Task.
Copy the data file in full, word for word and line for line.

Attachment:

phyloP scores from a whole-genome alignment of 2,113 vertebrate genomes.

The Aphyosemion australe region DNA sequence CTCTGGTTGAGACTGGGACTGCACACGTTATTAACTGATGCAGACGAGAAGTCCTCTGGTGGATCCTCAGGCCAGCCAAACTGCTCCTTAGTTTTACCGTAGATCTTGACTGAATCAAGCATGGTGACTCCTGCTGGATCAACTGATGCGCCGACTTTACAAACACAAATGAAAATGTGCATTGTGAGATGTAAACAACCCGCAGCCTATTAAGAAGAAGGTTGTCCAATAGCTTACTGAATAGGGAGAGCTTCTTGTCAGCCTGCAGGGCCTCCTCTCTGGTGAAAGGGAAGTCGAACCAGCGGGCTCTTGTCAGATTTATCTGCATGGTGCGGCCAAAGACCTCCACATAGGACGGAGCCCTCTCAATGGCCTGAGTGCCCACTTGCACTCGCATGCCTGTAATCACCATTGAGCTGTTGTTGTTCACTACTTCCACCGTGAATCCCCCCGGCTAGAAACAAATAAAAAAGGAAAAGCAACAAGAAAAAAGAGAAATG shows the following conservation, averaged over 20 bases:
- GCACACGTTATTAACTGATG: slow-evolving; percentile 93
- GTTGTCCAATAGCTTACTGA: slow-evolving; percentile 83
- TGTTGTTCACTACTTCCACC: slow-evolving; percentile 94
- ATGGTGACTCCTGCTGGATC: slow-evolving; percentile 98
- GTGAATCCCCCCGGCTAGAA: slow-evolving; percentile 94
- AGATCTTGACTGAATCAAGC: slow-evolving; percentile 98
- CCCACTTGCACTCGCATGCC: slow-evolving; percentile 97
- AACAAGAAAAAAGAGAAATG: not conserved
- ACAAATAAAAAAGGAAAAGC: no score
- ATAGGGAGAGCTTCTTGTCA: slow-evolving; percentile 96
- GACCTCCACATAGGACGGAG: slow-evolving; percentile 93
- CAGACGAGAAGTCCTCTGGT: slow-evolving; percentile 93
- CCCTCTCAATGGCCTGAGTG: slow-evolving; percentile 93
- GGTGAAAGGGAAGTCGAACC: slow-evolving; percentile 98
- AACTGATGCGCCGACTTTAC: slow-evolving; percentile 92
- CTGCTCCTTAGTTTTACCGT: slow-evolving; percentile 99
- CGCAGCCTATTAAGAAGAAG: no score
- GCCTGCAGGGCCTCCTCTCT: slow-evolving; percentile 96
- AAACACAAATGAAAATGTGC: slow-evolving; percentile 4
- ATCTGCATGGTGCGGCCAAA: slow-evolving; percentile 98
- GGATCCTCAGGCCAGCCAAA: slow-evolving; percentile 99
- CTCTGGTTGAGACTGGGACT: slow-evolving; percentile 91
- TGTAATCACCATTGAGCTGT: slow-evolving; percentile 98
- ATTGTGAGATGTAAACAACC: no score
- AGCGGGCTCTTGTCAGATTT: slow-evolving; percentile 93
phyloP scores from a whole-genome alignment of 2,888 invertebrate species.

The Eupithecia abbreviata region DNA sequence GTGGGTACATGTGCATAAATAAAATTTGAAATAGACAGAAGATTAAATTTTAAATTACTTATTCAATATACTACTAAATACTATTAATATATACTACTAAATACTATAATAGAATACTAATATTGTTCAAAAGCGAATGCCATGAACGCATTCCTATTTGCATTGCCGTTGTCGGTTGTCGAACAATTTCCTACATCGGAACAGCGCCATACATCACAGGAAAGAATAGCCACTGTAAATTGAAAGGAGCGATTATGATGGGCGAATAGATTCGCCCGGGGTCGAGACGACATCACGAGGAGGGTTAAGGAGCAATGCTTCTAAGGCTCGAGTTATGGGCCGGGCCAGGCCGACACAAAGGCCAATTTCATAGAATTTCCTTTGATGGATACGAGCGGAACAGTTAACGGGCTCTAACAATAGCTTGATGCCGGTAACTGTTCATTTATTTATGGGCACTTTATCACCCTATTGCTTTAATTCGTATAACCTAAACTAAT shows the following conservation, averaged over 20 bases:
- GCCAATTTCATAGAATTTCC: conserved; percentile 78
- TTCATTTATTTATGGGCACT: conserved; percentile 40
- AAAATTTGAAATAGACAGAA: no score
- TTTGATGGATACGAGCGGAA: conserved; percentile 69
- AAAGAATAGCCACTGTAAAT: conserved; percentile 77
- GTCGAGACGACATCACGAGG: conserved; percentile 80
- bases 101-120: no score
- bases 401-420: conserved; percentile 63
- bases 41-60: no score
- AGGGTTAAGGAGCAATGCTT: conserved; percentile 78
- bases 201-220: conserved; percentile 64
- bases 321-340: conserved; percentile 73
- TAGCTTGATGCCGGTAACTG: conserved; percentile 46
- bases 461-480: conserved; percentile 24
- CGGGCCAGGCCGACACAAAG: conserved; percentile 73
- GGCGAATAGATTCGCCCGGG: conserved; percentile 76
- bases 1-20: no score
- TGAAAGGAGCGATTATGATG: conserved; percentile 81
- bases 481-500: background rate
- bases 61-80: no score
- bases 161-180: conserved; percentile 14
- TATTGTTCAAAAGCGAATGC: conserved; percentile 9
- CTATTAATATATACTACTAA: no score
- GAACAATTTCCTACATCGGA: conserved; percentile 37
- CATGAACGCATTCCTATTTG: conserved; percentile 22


phyloP scores from a whole-genome alignment of 2,113 vertebrate genomes.

The Aphyosemion australe region DNA sequence CTCTGGTTGAGACTGGGACTGCACACGTTATTAACTGATGCAGACGAGAAGTCCTCTGGTGGATCCTCAGGCCAGCCAAACTGCTCCTTAGTTTTACCGTAGATCTTGACTGAATCAAGCATGGTGACTCCTGCTGGATCAACTGATGCGCCGACTTTACAAACACAAATGAAAATGTGCATTGTGAGATGTAAACAACCCGCAGCCTATTAAGAAGAAGGTTGTCCAATAGCTTACTGAATAGGGAGAGCTTCTTGTCAGCCTGCAGGGCCTCCTCTCTGGTGAAAGGGAAGTCGAACCAGCGGGCTCTTGTCAGATTTATCTGCATGGTGCGGCCAAAGACCTCCACATAGGACGGAGCCCTCTCAATGGCCTGAGTGCCCACTTGCACTCGCATGCCTGTAATCACCATTGAGCTGTTGTTGTTCACTACTTCCACCGTGAATCCCCCCGGCTAGAAACAAATAAAAAAGGAAAAGCAACAAGAAAAAAGAGAAATG shows the following conservation, averaged over 20 bases:
- GCACACGTTATTAACTGATG: slow-evolving; percentile 93
- GTTGTCCAATAGCTTACTGA: slow-evolving; percentile 83
- TGTTGTTCACTACTTCCACC: slow-evolving; percentile 94
- ATGGTGACTCCTGCTGGATC: slow-evolving; percentile 98
- GTGAATCCCCCCGGCTAGAA: slow-evolving; percentile 94
- AGATCTTGACTGAATCAAGC: slow-evolving; percentile 98
- CCCACTTGCACTCGCATGCC: slow-evolving; percentile 97
- AACAAGAAAAAAGAGAAATG: not conserved
- ACAAATAAAAAAGGAAAAGC: no score
- ATAGGGAGAGCTTCTTGTCA: slow-evolving; percentile 96
- GACCTCCACATAGGACGGAG: slow-evolving; percentile 93
- CAGACGAGAAGTCCTCTGGT: slow-evolving; percentile 93
- CCCTCTCAATGGCCTGAGTG: slow-evolving; percentile 93
- GGTGAAAGGGAAGTCGAACC: slow-evolving; percentile 98
- AACTGATGCGCCGACTTTAC: slow-evolving; percentile 92
- CTGCTCCTTAGTTTTACCGT: slow-evolving; percentile 99
- CGCAGCCTATTAAGAAGAAG: no score
- GCCTGCAGGGCCTCCTCTCT: slow-evolving; percentile 96
- AAACACAAATGAAAATGTGC: slow-evolving; percentile 4
- ATCTGCATGGTGCGGCCAAA: slow-evolving; percentile 98
- GGATCCTCAGGCCAGCCAAA: slow-evolving; percentile 99
- CTCTGGTTGAGACTGGGACT: slow-evolving; percentile 91
- TGTAATCACCATTGAGCTGT: slow-evolving; percentile 98
- ATTGTGAGATGTAAACAACC: no score
- AGCGGGCTCTTGTCAGATTT: slow-evolving; percentile 93
phyloP scores from a whole-genome alignment of 2,888 invertebrate species.

The Eupithecia abbreviata region DNA sequence GTGGGTACATGTGCATAAATAAAATTTGAAATAGACAGAAGATTAAATTTTAAATTACTTATTCAATATACTACTAAATACTATTAATATATACTACTAAATACTATAATAGAATACTAATATTGTTCAAAAGCGAATGCCATGAACGCATTCCTATTTGCATTGCCGTTGTCGGTTGTCGAACAATTTCCTACATCGGAACAGCGCCATACATCACAGGAAAGAATAGCCACTGTAAATTGAAAGGAGCGATTATGATGGGCGAATAGATTCGCCCGGGGTCGAGACGACATCACGAGGAGGGTTAAGGAGCAATGCTTCTAAGGCTCGAGTTATGGGCCGGGCCAGGCCGACACAAAGGCCAATTTCATAGAATTTCCTTTGATGGATACGAGCGGAACAGTTAACGGGCTCTAACAATAGCTTGATGCCGGTAACTGTTCATTTATTTATGGGCACTTTATCACCCTATTGCTTTAATTCGTATAACCTAAACTAAT shows the following conservation, averaged over 20 bases:
- GCCAATTTCATAGAATTTCC: conserved; percentile 78
- TTCATTTATTTATGGGCACT: conserved; percentile 40
- AAAATTTGAAATAGACAGAA: no score
- TTTGATGGATACGAGCGGAA: conserved; percentile 69
- AAAGAATAGCCACTGTAAAT: conserved; percentile 77
- GTCGAGACGACATCACGAGG: conserved; percentile 80
- bases 101-120: no score
- bases 401-420: conserved; percentile 63
- bases 41-60: no score
- AGGGTTAAGGAGCAATGCTT: conserved; percentile 78
- bases 201-220: conserved; percentile 64
- bases 321-340: conserved; percentile 73
- TAGCTTGATGCCGGTAACTG: conserved; percentile 46
- bases 461-480: conserved; percentile 24
- CGGGCCAGGCCGACACAAAG: conserved; percentile 73
- GGCGAATAGATTCGCCCGGG: conserved; percentile 76
- bases 1-20: no score
- TGAAAGGAGCGATTATGATG: conserved; percentile 81
- bases 481-500: background rate
- bases 61-80: no score
- bases 161-180: conserved; percentile 14
- TATTGTTCAAAAGCGAATGC: conserved; percentile 9
- CTATTAATATATACTACTAA: no score
- GAACAATTTCCTACATCGGA: conserved; percentile 37
- CATGAACGCATTCCTATTTG: conserved; percentile 22